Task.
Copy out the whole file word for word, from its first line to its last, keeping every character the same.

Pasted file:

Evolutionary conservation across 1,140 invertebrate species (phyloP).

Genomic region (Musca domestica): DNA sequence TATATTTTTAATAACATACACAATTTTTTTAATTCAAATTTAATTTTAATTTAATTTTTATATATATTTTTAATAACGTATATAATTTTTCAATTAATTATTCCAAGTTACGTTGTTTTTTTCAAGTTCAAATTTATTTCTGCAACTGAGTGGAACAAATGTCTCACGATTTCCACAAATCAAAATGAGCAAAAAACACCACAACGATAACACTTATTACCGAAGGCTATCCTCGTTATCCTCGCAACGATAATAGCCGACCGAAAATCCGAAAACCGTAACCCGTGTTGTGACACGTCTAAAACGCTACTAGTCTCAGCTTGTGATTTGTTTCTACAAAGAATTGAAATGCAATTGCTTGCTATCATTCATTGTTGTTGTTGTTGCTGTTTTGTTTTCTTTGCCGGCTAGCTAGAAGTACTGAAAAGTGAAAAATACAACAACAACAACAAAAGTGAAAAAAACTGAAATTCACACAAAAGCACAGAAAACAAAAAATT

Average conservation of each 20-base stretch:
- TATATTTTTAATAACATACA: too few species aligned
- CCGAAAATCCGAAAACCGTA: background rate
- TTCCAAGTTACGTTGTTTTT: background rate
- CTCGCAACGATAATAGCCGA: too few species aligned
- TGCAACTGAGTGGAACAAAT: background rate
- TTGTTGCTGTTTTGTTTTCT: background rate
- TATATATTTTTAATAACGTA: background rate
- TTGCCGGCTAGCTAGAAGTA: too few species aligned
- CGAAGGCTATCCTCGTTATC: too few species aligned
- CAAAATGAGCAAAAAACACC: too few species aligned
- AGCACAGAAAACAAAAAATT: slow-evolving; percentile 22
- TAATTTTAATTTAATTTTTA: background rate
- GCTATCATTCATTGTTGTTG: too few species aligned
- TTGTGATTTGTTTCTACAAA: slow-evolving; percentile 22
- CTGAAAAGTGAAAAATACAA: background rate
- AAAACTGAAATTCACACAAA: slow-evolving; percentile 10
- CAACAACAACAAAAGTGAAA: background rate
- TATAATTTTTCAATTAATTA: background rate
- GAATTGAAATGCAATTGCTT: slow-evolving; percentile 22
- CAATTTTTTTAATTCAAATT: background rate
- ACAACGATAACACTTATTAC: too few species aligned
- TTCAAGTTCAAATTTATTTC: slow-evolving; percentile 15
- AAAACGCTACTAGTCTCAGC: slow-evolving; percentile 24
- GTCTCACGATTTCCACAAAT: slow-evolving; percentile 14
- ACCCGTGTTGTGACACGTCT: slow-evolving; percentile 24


Evolutionary conservation across 1,140 invertebrate species (phyloP).

Genomic region (Musca domestica): DNA sequence TATATTTTTAATAACATACACAATTTTTTTAATTCAAATTTAATTTTAATTTAATTTTTATATATATTTTTAATAACGTATATAATTTTTCAATTAATTATTCCAAGTTACGTTGTTTTTTTCAAGTTCAAATTTATTTCTGCAACTGAGTGGAACAAATGTCTCACGATTTCCACAAATCAAAATGAGCAAAAAACACCACAACGATAACACTTATTACCGAAGGCTATCCTCGTTATCCTCGCAACGATAATAGCCGACCGAAAATCCGAAAACCGTAACCCGTGTTGTGACACGTCTAAAACGCTACTAGTCTCAGCTTGTGATTTGTTTCTACAAAGAATTGAAATGCAATTGCTTGCTATCATTCATTGTTGTTGTTGTTGCTGTTTTGTTTTCTTTGCCGGCTAGCTAGAAGTACTGAAAAGTGAAAAATACAACAACAACAACAAAAGTGAAAAAAACTGAAATTCACACAAAAGCACAGAAAACAAAAAATT

Average conservation of each 20-base stretch:
- TATATTTTTAATAACATACA: too few species aligned
- CCGAAAATCCGAAAACCGTA: background rate
- TTCCAAGTTACGTTGTTTTT: background rate
- CTCGCAACGATAATAGCCGA: too few species aligned
- TGCAACTGAGTGGAACAAAT: background rate
- TTGTTGCTGTTTTGTTTTCT: background rate
- TATATATTTTTAATAACGTA: background rate
- TTGCCGGCTAGCTAGAAGTA: too few species aligned
- CGAAGGCTATCCTCGTTATC: too few species aligned
- CAAAATGAGCAAAAAACACC: too few species aligned
- AGCACAGAAAACAAAAAATT: slow-evolving; percentile 22
- TAATTTTAATTTAATTTTTA: background rate
- GCTATCATTCATTGTTGTTG: too few species aligned
- TTGTGATTTGTTTCTACAAA: slow-evolving; percentile 22
- CTGAAAAGTGAAAAATACAA: background rate
- AAAACTGAAATTCACACAAA: slow-evolving; percentile 10
- CAACAACAACAAAAGTGAAA: background rate
- TATAATTTTTCAATTAATTA: background rate
- GAATTGAAATGCAATTGCTT: slow-evolving; percentile 22
- CAATTTTTTTAATTCAAATT: background rate
- ACAACGATAACACTTATTAC: too few species aligned
- TTCAAGTTCAAATTTATTTC: slow-evolving; percentile 15
- AAAACGCTACTAGTCTCAGC: slow-evolving; percentile 24
- GTCTCACGATTTCCACAAAT: slow-evolving; percentile 14
- ACCCGTGTTGTGACACGTCT: slow-evolving; percentile 24